Wondrous days! Hallelujah! Our God reigns! Our God pours out God’s spirit on women and men, young and old, urban and rural, local and tourist, wealthy and povertous; Euro and Asian and Koori and Anglo and African and American and all combinations of the same. Our God takes on human form to reveal to us the wonder of God’s self, God’s ways, God’s nature, God’s plans, and our worth and value in God’s eyes. Our ancestors responded to this great unifying vision of God the perichoretic one and sought in the birth of a new nation, with a continent for a country and a country for a continent, an expression of Church to match this great drive forward into the wonderful twentieth century of Victorian enterprise (by which I mean the age and its dear queen) and Victorian victory (by which I mean the feats of that wondrous colony, the jewel in her majesty’s crown, Marvellous Melbourne and Australia Felix betwixt the Murray’s River and Bass’s Strait).
Heady days to come next week!
And then there’s today!! “The Second Sunday After Pentecost: Ordinary Sunday 11, Year A”. Doesn’t the very name of this day set your heart aflame? Think of those great words of encouragement I spoke to you last month, which I first heard in the global head offices of the Church Missionary Society, CMS, in Waterloo in London, in June 2001. “God, you have ignited a spark within each of us, now dear Lord we pray, water that spark!”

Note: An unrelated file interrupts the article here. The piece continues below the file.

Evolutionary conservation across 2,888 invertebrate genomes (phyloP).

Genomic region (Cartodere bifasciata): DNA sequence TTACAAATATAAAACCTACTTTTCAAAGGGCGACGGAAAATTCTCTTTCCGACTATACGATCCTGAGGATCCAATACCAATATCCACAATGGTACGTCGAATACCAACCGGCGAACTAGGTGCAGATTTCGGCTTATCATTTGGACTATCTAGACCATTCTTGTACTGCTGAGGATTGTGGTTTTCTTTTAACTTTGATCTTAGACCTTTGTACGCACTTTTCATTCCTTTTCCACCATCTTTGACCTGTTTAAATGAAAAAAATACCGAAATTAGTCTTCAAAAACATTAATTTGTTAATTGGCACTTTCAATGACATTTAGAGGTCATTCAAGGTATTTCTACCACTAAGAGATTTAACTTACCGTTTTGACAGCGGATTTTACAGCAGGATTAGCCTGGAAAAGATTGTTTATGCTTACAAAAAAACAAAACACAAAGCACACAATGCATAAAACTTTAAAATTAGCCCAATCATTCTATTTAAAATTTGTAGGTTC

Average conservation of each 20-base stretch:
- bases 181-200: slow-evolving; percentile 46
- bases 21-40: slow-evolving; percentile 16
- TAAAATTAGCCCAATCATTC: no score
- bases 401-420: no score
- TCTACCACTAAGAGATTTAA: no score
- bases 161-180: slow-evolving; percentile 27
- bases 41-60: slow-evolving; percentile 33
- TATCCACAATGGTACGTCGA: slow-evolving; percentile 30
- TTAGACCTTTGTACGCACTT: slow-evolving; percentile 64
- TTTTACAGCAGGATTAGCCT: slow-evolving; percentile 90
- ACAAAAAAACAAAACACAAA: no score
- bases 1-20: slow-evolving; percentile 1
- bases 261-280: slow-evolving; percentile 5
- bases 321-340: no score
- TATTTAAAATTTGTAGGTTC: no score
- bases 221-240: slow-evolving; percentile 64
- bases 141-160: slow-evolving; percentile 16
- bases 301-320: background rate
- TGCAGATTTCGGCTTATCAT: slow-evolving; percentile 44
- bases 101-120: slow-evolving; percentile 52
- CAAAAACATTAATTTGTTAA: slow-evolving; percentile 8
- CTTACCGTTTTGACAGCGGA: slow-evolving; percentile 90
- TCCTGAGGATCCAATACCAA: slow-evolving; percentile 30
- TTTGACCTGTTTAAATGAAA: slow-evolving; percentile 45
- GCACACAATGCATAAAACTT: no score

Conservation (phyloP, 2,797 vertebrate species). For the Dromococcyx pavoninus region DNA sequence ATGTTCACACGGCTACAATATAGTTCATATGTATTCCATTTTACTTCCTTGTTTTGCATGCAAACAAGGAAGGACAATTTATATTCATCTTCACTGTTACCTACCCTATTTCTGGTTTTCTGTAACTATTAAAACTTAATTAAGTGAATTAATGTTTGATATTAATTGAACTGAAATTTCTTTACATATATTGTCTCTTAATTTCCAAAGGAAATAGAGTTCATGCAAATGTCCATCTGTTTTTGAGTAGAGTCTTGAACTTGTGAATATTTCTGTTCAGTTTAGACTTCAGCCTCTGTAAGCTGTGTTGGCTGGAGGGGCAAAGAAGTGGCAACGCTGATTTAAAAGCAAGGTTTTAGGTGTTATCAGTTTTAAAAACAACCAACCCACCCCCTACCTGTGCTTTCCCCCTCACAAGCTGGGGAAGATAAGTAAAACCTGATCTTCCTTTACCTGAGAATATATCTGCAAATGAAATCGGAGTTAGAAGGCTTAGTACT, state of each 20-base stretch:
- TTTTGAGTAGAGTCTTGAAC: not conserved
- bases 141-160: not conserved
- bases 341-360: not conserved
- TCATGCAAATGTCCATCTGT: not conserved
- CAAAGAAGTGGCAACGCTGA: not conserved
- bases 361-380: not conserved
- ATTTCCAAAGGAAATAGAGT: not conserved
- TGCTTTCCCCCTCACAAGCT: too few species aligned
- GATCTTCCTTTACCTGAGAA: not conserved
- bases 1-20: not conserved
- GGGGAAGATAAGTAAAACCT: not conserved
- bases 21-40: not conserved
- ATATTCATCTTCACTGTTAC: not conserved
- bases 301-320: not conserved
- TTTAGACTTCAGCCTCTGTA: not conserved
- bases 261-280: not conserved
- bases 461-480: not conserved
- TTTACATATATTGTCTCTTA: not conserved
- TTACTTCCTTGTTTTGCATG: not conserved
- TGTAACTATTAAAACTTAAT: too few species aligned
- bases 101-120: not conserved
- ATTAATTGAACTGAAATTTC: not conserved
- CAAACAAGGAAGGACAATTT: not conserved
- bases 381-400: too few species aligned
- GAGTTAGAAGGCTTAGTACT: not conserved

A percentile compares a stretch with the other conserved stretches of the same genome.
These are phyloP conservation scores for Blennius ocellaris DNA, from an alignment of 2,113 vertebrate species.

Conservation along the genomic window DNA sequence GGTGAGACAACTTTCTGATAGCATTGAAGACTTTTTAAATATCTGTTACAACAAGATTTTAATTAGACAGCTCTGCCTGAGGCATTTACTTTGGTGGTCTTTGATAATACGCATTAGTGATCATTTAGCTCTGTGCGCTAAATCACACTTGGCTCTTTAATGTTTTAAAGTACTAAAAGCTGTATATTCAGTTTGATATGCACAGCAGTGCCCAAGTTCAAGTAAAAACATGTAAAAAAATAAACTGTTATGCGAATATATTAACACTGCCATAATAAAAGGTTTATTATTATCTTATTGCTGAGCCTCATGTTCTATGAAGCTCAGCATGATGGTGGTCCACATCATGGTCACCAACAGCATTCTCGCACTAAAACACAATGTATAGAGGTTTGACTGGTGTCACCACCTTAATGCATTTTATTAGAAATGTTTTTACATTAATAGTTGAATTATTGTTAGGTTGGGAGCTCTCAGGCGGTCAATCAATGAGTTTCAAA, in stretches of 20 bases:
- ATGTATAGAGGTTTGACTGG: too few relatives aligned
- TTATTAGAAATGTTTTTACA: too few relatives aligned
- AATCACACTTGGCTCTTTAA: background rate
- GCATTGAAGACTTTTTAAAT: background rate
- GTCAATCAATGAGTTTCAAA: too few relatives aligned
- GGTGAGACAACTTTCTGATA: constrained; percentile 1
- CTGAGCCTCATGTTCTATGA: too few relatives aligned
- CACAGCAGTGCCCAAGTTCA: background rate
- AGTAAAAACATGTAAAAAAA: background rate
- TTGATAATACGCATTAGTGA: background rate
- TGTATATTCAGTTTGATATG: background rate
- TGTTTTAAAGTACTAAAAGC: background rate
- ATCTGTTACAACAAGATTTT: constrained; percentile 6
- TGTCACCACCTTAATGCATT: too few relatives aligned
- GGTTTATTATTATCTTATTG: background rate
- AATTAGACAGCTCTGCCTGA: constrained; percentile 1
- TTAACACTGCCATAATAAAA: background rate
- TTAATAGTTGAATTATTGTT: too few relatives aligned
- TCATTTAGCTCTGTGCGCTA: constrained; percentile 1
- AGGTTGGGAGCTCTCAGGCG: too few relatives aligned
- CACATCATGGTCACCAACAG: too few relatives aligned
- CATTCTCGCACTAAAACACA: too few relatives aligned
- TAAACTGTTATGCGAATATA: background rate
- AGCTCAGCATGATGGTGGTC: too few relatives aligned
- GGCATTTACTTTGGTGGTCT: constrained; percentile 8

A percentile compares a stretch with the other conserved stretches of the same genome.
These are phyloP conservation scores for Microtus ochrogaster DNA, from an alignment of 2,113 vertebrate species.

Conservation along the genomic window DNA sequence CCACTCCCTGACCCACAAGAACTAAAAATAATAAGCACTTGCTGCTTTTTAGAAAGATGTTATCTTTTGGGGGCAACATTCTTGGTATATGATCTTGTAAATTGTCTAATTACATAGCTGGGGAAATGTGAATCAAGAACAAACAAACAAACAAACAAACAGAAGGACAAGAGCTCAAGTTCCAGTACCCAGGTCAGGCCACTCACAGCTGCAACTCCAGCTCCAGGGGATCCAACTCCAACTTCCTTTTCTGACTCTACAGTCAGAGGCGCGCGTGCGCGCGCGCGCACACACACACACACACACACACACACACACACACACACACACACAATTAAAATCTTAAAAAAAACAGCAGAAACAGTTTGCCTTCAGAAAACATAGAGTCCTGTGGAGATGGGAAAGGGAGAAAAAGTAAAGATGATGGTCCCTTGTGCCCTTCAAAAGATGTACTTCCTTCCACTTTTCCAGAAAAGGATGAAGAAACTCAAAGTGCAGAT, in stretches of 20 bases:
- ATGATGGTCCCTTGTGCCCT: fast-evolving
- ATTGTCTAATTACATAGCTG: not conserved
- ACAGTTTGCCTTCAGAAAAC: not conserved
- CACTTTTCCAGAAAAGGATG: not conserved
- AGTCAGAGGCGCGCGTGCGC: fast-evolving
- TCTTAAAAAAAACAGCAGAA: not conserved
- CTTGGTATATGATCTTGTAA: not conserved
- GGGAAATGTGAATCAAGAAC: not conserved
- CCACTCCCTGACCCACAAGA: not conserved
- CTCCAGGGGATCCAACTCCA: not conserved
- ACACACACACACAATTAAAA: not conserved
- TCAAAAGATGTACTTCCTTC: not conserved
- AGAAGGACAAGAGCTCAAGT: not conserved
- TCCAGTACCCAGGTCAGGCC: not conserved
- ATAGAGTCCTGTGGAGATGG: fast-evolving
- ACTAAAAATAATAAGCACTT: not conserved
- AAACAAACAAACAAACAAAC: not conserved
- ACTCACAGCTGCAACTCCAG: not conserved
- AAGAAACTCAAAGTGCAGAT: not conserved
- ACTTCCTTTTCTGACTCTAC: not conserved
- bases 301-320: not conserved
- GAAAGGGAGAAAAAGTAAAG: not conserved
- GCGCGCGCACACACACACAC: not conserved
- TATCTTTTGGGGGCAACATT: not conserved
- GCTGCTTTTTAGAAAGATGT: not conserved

Hmm. I dunno about you but if anything is going to “water my spark” it is the thought of “The Second Sunday After Pentecost: Ordinary Sunday 11, Year A.” I mean, it isn’t even the Queen’s Birthday long weekend. And at least you people only hafta show up; I’m supposed to build an engaging service of worship around this profound and lofty concept and to write a sermon to make it sound interesting. (How am I doing so far?) I mean, you know that I came straight to you from University. I have more degrees than a compass, but I’ll admit it, I am desperately searching for God’s direction for today. Today is the most boring Sunday in June.